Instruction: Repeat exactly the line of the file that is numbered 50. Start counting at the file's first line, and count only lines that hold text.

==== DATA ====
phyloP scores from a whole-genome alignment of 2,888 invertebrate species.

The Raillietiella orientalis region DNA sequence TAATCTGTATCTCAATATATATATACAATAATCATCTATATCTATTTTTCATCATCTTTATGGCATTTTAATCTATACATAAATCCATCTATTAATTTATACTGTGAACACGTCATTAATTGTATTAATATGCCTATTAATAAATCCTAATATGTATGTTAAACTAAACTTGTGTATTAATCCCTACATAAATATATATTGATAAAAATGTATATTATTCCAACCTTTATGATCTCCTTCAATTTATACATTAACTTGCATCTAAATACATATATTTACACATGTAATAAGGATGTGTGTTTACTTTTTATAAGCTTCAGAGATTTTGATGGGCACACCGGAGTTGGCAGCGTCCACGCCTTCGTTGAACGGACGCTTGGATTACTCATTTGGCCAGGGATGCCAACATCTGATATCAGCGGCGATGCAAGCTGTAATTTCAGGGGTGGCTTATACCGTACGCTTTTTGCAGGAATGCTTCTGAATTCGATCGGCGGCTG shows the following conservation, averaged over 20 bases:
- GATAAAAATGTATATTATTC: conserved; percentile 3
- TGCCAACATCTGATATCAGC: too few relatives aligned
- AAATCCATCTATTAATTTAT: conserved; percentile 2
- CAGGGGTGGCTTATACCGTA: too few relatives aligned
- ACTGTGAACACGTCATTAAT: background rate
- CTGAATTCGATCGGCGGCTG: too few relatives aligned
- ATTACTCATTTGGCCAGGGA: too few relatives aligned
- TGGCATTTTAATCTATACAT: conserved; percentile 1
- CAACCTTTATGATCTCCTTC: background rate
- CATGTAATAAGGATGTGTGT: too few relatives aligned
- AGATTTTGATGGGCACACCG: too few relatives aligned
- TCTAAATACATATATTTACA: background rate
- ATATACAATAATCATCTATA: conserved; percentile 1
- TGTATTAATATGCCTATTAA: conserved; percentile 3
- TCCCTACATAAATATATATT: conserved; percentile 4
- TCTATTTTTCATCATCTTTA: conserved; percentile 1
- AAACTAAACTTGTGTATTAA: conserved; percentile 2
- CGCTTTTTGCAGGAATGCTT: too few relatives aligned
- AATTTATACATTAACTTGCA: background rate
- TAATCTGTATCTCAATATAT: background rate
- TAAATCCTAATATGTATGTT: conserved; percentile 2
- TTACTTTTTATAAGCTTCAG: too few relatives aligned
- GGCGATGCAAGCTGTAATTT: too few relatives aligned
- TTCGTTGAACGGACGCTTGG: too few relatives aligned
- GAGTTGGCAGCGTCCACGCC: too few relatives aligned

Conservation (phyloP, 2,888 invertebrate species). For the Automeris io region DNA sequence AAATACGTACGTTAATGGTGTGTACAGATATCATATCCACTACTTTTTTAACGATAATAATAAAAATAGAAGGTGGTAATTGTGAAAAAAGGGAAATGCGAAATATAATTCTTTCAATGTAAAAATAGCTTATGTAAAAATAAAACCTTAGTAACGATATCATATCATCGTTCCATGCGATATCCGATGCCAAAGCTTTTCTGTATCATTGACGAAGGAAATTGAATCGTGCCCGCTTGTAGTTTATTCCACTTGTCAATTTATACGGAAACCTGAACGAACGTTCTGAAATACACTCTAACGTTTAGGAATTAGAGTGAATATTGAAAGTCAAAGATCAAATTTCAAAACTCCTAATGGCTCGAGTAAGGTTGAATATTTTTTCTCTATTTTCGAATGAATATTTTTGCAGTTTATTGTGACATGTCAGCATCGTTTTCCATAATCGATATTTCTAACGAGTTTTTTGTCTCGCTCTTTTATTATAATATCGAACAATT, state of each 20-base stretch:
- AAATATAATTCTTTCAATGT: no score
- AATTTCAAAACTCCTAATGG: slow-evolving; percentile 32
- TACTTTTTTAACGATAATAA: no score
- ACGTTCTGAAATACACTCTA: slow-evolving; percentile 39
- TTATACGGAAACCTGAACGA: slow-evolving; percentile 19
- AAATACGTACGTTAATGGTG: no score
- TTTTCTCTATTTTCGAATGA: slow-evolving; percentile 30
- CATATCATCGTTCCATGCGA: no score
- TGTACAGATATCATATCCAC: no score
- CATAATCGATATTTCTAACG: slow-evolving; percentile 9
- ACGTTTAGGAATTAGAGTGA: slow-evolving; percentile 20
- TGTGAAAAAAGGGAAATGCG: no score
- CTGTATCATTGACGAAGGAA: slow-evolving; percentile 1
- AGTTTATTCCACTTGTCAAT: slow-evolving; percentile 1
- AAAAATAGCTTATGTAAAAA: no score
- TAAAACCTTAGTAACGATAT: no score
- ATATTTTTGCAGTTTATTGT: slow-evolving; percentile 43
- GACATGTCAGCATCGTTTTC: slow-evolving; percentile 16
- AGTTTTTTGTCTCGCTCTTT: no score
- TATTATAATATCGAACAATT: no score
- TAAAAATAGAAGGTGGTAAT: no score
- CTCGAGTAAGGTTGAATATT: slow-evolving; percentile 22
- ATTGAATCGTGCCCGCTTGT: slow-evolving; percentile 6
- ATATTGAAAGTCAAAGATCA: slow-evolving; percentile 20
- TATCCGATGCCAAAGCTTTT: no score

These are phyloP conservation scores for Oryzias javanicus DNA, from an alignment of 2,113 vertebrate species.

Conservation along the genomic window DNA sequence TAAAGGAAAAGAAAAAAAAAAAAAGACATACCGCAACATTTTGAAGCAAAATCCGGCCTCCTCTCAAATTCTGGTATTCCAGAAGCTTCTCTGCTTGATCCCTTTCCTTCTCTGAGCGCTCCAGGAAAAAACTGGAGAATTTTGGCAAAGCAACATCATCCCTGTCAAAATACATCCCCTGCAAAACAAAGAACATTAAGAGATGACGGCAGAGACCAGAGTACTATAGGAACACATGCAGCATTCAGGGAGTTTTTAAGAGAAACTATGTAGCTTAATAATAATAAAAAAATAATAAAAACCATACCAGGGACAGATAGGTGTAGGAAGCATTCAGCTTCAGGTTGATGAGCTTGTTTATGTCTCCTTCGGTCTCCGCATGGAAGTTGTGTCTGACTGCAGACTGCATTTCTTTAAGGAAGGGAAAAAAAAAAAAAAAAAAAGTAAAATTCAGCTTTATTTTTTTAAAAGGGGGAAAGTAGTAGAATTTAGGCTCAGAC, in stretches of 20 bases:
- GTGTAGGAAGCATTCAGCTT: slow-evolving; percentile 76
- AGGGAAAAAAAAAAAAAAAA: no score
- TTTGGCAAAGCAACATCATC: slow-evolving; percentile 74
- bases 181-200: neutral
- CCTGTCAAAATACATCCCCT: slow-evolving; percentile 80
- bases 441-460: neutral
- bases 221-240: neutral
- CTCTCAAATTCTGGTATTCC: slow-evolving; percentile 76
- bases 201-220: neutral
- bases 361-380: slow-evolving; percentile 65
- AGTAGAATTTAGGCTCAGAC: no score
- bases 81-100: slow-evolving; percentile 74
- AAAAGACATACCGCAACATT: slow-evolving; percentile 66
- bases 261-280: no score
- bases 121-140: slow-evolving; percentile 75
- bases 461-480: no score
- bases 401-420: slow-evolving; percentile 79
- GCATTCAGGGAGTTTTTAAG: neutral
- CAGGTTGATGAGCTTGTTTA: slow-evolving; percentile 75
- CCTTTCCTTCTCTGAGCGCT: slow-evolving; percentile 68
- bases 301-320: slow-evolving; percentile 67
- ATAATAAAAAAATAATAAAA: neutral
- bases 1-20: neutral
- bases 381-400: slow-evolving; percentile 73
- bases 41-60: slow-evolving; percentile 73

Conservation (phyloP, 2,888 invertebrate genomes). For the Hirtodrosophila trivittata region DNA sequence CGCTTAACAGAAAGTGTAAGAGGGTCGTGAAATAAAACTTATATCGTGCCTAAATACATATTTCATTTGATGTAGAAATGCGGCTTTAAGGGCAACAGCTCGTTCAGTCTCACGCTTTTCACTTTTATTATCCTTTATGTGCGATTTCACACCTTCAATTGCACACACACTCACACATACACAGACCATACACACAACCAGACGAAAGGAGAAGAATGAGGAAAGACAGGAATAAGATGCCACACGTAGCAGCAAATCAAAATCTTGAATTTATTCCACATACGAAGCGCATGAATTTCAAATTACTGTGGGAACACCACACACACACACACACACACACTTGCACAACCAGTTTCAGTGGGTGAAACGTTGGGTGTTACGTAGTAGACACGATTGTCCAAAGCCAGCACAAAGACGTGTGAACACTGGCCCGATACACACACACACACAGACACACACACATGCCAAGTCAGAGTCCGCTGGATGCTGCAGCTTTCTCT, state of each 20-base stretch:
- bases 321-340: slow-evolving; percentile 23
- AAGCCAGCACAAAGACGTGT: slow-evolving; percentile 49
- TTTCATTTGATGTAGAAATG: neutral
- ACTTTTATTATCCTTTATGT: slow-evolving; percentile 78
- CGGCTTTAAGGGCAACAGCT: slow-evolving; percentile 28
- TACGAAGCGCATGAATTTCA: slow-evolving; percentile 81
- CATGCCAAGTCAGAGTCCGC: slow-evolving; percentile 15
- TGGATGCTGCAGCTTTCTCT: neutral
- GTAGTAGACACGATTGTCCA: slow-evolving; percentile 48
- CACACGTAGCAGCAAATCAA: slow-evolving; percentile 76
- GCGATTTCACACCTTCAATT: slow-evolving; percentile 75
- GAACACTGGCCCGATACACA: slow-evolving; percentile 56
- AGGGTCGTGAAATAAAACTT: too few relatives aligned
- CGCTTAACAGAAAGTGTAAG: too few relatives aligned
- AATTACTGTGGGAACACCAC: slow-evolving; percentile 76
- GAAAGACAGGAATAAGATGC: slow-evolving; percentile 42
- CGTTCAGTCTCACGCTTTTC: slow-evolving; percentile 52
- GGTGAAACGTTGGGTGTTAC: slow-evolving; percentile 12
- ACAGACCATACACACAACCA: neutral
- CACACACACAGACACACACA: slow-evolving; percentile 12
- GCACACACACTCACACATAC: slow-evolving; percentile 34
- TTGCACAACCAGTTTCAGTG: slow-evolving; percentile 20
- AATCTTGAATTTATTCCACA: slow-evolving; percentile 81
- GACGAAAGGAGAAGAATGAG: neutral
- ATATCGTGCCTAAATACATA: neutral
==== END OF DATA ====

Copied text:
- CTCGAGTAAGGTTGAATATT: slow-evolving; percentile 22